Until recently, directing films seemed off-limits to women in Spain, but a new generation of filmmakers —Carla Simón, Pilar Palomero, or Paula Ortiz, among others— have broken through that glass ceiling.
Cayetana Guillén Cuervo
Life is pure theatre
Cayetana Guillén Cuervo's love for the theatre comes from the cradle. The actress, proud daughter of Fernando Guillén and Gemma Cuervo, practically grew up in a dressing room. There she learned to admire the labor of those who work in the performing arts and now, as president of her Academy, she has promoted the creation of the Talía Awards, which "come to applaud and embrace her people".
"Not even half a joke with the artistic act on stage. It's a lot of effort, a lot of dedication". This is how passionate, without losing an ounce of sweetness, Cayetana Guillén Cuervo (Madrid) is when it comes to defending the work required to stage a show. And she does so out of position, as president of the Academia de las Artes Escénicas, but, above all, out of conviction. She knows this effort perfectly well because, since she was a child, she has spent hours and hours in theatres. "I have done my homework in the dressing rooms and eaten grapes on stage. My parents had two shows a day, I listened to them hundreds of times and I knew the texts," she recalls.
"The performing arts build better human beings because they give you tools to reflect"
With the launch of the Talía Awards, an initiative of the Academia de las Artes Escénicas sponsored by Iberia, Cayetana hopes that the admiration she feels for the members of the sector will be passed on to society as a whole. "If they knew how many hours of work they put in, a wave of respect would be generated. And that is what we are looking for at the Academy, we want them to know about us because that way they will know that we must be respected". And she values all that they contribute: "The performing arts build better human beings, better people. Because they give you tools to reflect, to feed your critical spirit, to have your own point of view, to be a little freer, to understand others.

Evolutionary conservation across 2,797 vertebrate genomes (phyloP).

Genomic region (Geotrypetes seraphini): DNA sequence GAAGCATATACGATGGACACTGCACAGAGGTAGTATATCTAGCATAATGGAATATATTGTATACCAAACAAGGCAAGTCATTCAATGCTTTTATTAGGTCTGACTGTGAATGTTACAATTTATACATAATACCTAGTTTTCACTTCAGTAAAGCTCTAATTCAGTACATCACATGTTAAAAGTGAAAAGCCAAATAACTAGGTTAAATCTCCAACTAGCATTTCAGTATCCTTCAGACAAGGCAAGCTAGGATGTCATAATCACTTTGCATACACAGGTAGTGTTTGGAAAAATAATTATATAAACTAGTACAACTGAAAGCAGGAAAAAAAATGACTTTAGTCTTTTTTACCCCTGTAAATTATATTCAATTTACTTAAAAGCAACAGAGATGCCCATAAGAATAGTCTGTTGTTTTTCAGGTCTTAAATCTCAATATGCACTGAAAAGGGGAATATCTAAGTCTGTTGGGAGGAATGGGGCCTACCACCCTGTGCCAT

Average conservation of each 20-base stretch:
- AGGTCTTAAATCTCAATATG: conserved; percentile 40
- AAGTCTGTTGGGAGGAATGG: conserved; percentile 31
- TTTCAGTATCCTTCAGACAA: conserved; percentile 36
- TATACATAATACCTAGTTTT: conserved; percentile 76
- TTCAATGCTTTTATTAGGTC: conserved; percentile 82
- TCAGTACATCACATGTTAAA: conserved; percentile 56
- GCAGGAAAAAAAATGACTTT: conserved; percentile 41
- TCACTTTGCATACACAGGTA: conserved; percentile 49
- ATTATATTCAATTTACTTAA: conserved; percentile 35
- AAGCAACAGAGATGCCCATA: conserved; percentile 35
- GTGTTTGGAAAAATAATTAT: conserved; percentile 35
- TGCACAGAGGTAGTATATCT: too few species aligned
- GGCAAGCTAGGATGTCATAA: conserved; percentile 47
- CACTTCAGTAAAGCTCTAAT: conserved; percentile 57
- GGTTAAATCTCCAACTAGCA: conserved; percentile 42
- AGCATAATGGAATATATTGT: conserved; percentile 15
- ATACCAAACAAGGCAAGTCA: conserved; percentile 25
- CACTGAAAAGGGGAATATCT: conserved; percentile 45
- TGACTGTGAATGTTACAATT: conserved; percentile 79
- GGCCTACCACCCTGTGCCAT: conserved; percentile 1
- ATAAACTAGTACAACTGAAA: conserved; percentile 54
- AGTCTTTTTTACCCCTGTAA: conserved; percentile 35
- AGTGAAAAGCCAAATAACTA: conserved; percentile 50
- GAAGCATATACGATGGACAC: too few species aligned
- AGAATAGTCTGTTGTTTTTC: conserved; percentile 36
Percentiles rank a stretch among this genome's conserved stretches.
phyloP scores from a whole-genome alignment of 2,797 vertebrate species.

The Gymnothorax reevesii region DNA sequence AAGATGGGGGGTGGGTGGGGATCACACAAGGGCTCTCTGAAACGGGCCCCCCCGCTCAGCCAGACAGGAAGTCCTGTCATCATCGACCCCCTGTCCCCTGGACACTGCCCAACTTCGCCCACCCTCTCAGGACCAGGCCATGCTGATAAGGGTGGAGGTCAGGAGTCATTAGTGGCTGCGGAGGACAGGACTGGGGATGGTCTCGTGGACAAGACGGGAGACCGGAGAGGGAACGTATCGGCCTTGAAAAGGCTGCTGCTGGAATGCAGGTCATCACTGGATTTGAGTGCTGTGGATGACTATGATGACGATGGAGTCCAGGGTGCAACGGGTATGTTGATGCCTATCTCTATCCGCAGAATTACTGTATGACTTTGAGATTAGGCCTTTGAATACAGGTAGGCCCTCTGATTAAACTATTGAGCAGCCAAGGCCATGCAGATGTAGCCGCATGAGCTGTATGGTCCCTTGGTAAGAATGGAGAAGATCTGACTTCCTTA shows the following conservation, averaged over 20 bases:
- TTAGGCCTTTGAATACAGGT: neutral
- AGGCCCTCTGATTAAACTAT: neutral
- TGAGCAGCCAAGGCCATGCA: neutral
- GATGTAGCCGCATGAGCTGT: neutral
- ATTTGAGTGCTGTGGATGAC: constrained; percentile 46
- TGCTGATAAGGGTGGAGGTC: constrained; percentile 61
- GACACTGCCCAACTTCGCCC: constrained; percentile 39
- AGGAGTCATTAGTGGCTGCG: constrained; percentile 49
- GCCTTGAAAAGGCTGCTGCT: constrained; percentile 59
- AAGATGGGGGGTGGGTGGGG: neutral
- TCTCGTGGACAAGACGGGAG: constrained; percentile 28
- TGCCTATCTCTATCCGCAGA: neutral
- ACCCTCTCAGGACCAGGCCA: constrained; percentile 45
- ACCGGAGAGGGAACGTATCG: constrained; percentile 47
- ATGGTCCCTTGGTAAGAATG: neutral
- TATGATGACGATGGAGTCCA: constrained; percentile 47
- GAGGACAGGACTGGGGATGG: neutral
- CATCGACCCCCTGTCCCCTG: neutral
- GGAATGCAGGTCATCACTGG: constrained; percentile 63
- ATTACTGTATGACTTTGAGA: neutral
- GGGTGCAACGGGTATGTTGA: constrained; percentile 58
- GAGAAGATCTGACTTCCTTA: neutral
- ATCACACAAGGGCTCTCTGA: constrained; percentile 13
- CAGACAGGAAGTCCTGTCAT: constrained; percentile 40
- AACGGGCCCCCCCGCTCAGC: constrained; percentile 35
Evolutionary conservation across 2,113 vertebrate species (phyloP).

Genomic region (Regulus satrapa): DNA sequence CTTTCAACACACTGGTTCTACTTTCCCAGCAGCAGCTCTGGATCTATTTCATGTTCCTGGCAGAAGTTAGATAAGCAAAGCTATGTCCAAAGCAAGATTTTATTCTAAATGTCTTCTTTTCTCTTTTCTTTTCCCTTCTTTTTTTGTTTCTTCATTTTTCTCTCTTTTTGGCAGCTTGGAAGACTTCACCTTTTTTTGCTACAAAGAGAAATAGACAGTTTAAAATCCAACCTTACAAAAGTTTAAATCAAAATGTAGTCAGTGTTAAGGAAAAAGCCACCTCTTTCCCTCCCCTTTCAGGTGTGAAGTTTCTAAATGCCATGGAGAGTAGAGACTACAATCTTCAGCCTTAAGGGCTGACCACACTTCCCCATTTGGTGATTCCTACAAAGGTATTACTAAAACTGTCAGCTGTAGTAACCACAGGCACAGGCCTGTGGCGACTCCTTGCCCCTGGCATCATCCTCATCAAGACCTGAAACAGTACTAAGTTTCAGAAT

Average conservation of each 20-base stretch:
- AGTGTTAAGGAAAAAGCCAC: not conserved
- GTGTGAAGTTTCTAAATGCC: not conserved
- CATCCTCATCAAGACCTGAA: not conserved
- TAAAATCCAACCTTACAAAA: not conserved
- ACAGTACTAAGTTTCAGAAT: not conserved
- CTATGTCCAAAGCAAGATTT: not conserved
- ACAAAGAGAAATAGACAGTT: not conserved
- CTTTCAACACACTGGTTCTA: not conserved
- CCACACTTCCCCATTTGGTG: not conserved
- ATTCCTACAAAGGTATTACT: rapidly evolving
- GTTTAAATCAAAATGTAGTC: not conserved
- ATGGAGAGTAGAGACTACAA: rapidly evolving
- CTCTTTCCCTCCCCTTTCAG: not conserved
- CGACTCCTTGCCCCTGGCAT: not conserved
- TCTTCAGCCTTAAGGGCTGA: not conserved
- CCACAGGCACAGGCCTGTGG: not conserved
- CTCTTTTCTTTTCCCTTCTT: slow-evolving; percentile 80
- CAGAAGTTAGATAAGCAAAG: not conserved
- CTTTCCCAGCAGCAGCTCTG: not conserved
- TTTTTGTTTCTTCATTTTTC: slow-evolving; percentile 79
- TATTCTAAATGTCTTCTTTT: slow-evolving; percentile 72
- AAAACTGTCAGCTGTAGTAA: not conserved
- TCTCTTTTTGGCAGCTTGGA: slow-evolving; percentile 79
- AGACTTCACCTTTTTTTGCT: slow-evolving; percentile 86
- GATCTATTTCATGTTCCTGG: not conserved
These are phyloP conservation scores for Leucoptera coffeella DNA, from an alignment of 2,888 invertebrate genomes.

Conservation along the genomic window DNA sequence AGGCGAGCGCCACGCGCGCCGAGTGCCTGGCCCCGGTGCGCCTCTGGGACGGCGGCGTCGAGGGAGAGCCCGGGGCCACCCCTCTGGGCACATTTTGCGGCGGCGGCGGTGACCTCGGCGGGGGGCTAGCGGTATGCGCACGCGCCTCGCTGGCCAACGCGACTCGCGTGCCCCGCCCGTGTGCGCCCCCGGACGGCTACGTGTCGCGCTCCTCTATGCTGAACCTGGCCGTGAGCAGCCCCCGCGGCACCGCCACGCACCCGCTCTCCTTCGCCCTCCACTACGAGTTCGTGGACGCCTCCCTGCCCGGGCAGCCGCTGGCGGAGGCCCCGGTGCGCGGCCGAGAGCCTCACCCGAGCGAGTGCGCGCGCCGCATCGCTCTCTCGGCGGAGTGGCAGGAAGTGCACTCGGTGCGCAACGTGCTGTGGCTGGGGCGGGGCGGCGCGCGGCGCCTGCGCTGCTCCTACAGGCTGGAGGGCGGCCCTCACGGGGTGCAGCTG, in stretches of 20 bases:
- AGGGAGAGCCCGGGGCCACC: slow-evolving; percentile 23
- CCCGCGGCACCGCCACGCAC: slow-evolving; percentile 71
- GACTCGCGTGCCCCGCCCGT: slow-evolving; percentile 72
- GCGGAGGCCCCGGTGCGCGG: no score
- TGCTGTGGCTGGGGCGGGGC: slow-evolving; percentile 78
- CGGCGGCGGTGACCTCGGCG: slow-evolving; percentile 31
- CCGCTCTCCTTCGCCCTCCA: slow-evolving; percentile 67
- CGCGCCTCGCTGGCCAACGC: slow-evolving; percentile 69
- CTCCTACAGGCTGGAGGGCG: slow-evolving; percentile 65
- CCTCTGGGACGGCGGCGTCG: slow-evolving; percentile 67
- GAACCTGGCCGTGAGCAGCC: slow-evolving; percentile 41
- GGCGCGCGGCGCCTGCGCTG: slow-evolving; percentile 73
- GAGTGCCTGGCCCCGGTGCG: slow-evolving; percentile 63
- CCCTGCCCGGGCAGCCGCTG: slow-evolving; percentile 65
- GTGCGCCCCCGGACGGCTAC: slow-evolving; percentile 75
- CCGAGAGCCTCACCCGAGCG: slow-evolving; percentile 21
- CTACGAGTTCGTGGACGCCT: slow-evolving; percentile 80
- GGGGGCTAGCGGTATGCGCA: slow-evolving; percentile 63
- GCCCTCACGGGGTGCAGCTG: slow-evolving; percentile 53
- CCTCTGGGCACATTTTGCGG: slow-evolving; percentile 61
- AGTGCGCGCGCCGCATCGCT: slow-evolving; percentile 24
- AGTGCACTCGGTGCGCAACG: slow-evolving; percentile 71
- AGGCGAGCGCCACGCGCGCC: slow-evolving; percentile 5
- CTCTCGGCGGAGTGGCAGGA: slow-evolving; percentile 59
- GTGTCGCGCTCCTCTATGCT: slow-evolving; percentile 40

"Talent is something very subtle but at the same time very powerful. It is something very vulnerable, but at the same time it can change history"
Cayetana boasts of the present and is excited about the future, but takes the opportunity to vindicate the past of our performing arts, the one she knows so well. "The Spanish performing arts have a brutal past. I only have to look at my parents, Lola Herrera, Pepe Sacristán, Julieta Serrano, the Gutiérrez Caba... That generation of actors changed Spain because they had a great commitment to the performing arts and helped to build a democracy in this country". A past that connects with her vision of talent: "Talent has to do with magic, it is something very subtle, but at the same time very powerful. It is something vulnerable, but at the same time it can change history".